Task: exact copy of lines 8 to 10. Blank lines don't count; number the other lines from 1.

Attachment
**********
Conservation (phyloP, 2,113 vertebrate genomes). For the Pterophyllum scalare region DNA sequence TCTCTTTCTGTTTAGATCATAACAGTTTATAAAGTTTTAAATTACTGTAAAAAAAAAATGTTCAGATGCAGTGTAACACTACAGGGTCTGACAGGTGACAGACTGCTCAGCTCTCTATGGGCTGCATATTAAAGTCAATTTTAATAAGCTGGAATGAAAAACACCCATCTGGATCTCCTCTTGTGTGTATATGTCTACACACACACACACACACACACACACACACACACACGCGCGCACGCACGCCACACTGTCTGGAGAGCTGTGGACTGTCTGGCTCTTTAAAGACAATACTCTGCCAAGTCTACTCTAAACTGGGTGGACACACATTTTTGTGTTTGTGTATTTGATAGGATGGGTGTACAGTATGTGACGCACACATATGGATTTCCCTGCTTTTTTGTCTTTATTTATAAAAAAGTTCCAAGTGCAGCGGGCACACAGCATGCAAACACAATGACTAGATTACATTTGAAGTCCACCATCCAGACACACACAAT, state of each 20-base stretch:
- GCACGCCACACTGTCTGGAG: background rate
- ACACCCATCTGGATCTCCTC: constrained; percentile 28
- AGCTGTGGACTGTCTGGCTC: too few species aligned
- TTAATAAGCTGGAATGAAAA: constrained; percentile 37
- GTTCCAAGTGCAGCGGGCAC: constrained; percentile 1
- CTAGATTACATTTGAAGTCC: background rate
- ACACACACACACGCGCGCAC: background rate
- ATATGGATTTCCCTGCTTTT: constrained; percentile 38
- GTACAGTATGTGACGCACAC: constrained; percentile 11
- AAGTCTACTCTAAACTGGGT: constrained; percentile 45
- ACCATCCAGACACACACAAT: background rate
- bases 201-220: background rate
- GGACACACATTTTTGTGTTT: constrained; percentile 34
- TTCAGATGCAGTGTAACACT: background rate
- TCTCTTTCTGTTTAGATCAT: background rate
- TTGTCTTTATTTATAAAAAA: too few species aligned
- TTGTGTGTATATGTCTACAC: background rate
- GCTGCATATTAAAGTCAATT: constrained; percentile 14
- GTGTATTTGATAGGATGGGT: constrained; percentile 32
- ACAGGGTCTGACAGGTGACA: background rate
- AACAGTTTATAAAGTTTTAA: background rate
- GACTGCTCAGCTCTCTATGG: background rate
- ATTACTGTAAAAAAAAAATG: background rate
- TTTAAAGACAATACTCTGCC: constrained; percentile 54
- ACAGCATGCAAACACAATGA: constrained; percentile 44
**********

- ACACACACACACGCGCGCAC: background rate
- ATATGGATTTCCCTGCTTTT: constrained; percentile 38
- GTACAGTATGTGACGCACAC: constrained; percentile 11